Rescuers save couple on Byers Peak

Courtesy of Grand County Search and Rescue
Courtesy of GCSAR
Staff Photo |

Grand County Search and Rescue responded to a 9-1-1 call from a local couple who had become lost while descending from the summit of Byers Peak on Sunday, Oct. 25, around 8 p.m. Besides being lost, the couple reported that they were cold, wet and frightened. More than 8 inches of snow blanketed the area and temps would be well below freezing Sunday night.

Nicholas (Nick) Sikonski and Rachel Kindsvalter, both of Grand County, had left the Byers Peak Trailhead at 11:30 a.m. on Sunday with the plan of climbing Byers Peak.

Efforts to contact the subjects were hampered by poor cell service at their location. It was determined that the subjects had traveled for 2 ½ or 3 hours after leaving the summit between 5 and 5:30 pm and that they had no survival gear. Due to the poor cell service their GPS location was unavailable even though Nick called 9-1-1. Several choppy phone calls and texts to the GCSAR interviewer indicated that the couple had probably dropped into the Kaiser Creek drainage. Nick’s cell phone had limited battery power remaining.

A Winter Park/Fraser Police officer responded to the Byers Peak trailhead in the Experimental Forest where the subject’s vehicle was parked, but the subjects could not hear or see the lights and siren blasts.

GCSAR mounted an immediate emergency response staging at the Byers Peak Trailhead. Seven team members and one canine were fielded in three teams. One team was assigned to follow the tracks of the subjects from the trailhead up the Byers Peak Trail while a second team deployed up the Bottle Pass Trail to search, confine the subjects and cut for track. The canine team worked to eliminate search areas on the St. Louis Creek side. Meanwhile, a Grand County Sheriff’s deputy was dispatched to the Lake Evelyn trailhead to display lights and siren and function as a radio relay between ground crews and the command staff.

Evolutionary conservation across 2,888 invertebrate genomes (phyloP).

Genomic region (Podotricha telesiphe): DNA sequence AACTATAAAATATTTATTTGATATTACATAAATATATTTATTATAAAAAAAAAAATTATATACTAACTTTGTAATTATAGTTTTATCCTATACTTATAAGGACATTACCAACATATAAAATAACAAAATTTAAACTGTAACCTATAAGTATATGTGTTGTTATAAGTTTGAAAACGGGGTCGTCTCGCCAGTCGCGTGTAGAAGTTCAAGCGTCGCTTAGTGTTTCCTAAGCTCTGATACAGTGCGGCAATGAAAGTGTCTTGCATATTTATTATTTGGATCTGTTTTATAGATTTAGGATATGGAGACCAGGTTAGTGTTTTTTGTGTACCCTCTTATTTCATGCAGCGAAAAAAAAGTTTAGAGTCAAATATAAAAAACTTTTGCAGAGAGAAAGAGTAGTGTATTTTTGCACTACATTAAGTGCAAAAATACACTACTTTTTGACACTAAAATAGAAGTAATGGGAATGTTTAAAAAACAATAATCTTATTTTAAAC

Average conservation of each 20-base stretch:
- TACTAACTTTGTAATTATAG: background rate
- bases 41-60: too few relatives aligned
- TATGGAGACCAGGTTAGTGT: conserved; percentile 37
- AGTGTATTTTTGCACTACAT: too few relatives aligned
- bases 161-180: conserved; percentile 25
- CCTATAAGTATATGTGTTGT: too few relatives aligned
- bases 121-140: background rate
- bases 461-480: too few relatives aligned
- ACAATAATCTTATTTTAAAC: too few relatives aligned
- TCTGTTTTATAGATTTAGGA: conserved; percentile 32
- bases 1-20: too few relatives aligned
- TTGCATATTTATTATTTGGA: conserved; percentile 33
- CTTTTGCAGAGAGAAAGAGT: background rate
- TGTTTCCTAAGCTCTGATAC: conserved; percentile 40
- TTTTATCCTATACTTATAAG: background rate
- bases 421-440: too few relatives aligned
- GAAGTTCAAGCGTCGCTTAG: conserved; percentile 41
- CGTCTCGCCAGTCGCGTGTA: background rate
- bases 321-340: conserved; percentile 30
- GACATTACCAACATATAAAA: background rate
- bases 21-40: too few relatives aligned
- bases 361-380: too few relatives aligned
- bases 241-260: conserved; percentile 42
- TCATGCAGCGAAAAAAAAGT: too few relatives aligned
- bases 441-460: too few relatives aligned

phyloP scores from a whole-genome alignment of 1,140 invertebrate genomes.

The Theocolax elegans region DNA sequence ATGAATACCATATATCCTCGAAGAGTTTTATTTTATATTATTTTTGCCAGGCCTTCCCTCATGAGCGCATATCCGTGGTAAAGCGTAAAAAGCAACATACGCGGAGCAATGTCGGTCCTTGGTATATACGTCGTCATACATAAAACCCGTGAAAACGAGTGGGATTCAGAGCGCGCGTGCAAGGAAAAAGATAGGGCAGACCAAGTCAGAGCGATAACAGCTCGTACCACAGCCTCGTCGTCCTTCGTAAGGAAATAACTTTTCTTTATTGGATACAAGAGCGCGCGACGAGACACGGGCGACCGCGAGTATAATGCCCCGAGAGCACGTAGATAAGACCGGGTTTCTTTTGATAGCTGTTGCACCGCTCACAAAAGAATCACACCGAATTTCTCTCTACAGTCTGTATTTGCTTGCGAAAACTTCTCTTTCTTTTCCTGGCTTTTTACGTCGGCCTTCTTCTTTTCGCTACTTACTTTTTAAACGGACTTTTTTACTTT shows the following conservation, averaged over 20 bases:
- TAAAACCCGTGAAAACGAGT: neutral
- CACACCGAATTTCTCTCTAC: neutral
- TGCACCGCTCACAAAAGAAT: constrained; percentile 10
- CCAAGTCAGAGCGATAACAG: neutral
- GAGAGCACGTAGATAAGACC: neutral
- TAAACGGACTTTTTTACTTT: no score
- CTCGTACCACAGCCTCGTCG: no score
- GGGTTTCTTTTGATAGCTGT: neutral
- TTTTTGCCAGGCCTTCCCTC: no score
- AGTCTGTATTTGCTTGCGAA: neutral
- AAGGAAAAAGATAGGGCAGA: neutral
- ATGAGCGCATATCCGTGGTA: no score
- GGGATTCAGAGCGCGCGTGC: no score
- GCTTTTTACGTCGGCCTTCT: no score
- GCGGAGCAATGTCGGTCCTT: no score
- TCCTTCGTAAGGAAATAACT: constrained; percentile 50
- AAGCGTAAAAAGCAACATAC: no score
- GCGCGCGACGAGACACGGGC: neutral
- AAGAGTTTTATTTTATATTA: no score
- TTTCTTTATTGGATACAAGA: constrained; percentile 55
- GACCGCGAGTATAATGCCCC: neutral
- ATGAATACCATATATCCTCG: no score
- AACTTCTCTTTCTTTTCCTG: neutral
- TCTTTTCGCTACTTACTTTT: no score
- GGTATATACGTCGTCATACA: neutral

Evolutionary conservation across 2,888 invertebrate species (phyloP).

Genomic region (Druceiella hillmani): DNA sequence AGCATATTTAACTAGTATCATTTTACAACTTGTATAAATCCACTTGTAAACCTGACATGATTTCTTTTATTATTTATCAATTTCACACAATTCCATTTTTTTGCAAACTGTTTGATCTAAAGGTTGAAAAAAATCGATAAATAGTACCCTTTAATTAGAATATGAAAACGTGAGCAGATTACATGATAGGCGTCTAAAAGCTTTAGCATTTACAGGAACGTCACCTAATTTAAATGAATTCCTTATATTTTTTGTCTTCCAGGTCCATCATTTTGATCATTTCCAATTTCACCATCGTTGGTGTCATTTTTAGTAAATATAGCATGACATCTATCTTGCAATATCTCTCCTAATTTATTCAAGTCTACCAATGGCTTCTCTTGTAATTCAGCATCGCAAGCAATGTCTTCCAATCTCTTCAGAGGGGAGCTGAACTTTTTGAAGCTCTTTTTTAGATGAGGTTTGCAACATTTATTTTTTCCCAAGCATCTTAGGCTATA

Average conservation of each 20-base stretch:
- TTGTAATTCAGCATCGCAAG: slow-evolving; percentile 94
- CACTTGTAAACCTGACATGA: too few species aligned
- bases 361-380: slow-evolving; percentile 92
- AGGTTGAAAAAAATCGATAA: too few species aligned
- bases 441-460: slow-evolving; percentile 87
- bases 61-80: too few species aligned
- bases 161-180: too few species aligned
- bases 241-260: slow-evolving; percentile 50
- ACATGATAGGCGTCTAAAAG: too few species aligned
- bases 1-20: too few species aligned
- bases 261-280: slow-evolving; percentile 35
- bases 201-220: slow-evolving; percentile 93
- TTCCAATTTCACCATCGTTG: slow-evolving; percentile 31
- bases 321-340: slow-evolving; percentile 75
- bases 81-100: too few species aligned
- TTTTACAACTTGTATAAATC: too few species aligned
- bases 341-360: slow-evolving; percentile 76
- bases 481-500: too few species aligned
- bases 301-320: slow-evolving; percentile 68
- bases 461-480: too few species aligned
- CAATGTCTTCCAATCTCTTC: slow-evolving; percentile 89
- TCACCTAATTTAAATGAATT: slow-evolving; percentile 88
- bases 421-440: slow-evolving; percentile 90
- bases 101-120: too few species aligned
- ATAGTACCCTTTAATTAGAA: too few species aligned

Cell phone forensics and a military night vision/thermal imaging helicopter were requested from the Air Force Rescue Coordination Center (AFRCC).

The last phone contact with Nick was at 11:30 p.m.

Near midnight the Bottle Pass team found the subjects’ footprints down in Kaiser Creek. Shortly after, the Byers Peak team found the point where the subjects left the trail on their descent and started heading northwest. Apparently, they followed some elk tracks instead of their own tracks. Both teams continued to track the subjects, ending up on a logging road headed for the Lake Evelyn Trailhead, where the deputy was parked.

Unfortunately, one switchback before the trailhead parking area, the subjects had left the logging road and headed into the forest. They had walked right past the trailhead. Continued tracking located the subjects about 1,000 yards from the trailhead and above the Kaiser Creek Road in thick timber where they had been since about 8:30 p.m.

Nick and Rachel were quite excited to first hear the whistles and callouts, and then see headlamps and rescuers where they were hunkered down with no shelter or fire. It was about 1:30 a.m. and now all that was left to do was provide some warm clothing, food and water and walk them over to the deputy’s vehicle; except that all the rescuers’ vehicles were 25 miles by road over in St. Louis Creek. After some logistics, all GCSAR personnel were headed home by 4:15 a.m. after a very interesting and successful mission.

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